I leave you with a photo of the Sambcus Nigra which is beginning to flower so I am hoping that this year I will get a decent amount of Elderberries.  Last year, I pruned it hard and there was hardly any blossom at all.

©AarTeePhotography 2011 – 2015

Is your garden behind from what it was this time last year?  Please share so I don’t feel to dejected.   Perhaps I can gain some assurance that the Peony and Astrantia will flower eventually.

© Hurtlingtowards60 and Hurtled to 60 and Now  Beyond, 2011 – 2015.   ©AarTeePhotography 2011 – 2015

Unauthorized use and/or duplication of this material without express and written permission from this blog’s author and/or owner is strictly prohibited.  

 

Flowers, Garden, Photography, Vegetables and fruit

End of Month View July 2011

So much has happened over the last week, with birthday celebrations and spending time with friends and family, it was only just now when reading The Patient Gardeners July End of Month View, I realised it’s the 1st of August.  I then reviewed my earlier EOMV’s and saw that the last EOMV was the video at the end of May. I missed out June!

Roses are still in bloom

My Twitter friends will know I was bought a beautiful Nikon SLR camera for my birthday.  There is so much to learn, it will take me many, many months to take photographs that are anyway near right and then there will still be more to learn.  As practice makes perfect, all these photos were taken using the new camera.  Some of the plants you will notice have droplets of water on them; I watered the garden early this morning, because, at long last we are due for a decent spell of Summer weather and it is expected to be hot today.    Yes, it’s Monday and I have not given up work, or retired (if only), but have taken a long weekend as a break and that is why I am managing to write this post during the day.

Where to begin in the garden?  The vegetables are doing well and the French Climbing Bean, Cobra, has served me (and my neighbours) well.  It is still producing beans and flowering so I am hoping I will have a lot more.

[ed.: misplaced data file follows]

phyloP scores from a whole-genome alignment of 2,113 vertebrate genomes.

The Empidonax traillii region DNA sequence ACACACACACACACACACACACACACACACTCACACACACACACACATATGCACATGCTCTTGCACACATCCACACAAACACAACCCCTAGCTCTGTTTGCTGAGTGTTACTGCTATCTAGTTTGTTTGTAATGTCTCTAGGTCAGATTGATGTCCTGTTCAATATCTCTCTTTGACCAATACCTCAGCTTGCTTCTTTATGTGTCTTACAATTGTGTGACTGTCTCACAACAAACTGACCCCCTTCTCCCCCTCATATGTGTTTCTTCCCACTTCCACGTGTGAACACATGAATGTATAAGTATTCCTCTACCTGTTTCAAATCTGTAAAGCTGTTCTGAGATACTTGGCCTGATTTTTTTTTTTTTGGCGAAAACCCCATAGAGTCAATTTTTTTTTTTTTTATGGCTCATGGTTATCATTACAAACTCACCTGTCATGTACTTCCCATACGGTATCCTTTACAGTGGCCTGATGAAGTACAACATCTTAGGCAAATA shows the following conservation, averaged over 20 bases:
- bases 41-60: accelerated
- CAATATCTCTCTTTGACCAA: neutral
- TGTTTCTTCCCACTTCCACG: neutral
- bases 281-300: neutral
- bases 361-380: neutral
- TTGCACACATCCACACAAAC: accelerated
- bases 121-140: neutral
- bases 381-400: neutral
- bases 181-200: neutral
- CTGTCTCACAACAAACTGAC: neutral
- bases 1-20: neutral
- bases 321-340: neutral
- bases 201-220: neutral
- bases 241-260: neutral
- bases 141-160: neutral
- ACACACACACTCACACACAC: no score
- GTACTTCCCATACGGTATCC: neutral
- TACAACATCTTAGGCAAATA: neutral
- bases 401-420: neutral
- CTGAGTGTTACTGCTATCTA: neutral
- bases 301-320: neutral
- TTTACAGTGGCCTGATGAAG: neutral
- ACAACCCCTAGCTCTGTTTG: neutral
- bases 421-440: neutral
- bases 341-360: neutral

French runner beans - Cobra variety

I was very late with my tomatoes this year, and although I had planned to grow Gardeners Delight and Sungold, I have only grown Gardeners Delight.  They are looking good and I have removed several of the lower leaves to allow the sun through to ripen them.  None has ripen enough to eat, but there will be plenty when they are ready.

Tomatoes - Gardeners Delight

A neighbour gave me a yellow courgette plant and being honest I have to admit to not looking after it properly. I plonked it quickly in a pot with the intention of either moving it into a larger deeper pot, (last year I used Long Tom terracotta pots) or a Grow Bag.  As is the way of things, it got forgotten and has not done too well.  It is, however, still producing some courgettes but I am not sure how much longer.

Yellow courgette

After a warm and long dry Spring, the weather paid us back and we have had a lot of rain and it actually became quite chilly again for a while.  This put paid to my chilli and pepper plants, they have been eaten down to the stalk by the snails and what was left never recovered as it has not been warm enough.  Ah well, there is always next year.

One lovely surprise is the £1 stick bought from Poundland earlier in the year which is now producing raspberries.  I didn’t think it would fruit until next year, so with a little bit of luck and the birds staying away, I should have a crop of raspberries soon.

In order to photograph the raspberries I had to lean past the Fennel, the flowers are just beginning to seed.  I love the smell of fennel and must remember to collect the seeds.

Ladybird enjoying the Fennel

The  side garden/patio area is looking very colourful, with Montbretia, Fuchsias and Japanese Anemones all in flower.

When taking photos of the Japanese Anemones, I thought I should try my hand at the macro and exceedingly well timed a bumble bee turned up.

The other plants on the patio are my Olive tree, bought for me 10 years ago by my daughters as a 50th birthday present.  This flowers and fruits every year but to date I have never had any olives large enough to pick.  I have been told they would be very bitter anyway.

The £2.99 M&S Passion Flower, now in its 3rd year, continues to do an excellent job camouflaging the water butt by the kitchen door…

… and the Hibiscus at the bottom of the garden is flowering magnificently.

On a final note, the roses are still blooming and I found a grasshopper on one of them, who was most obliging and stayed motionless for me, while I clicked away!

Thank you Helen (Patient Gardener) for your timely reminder for the End of Month View.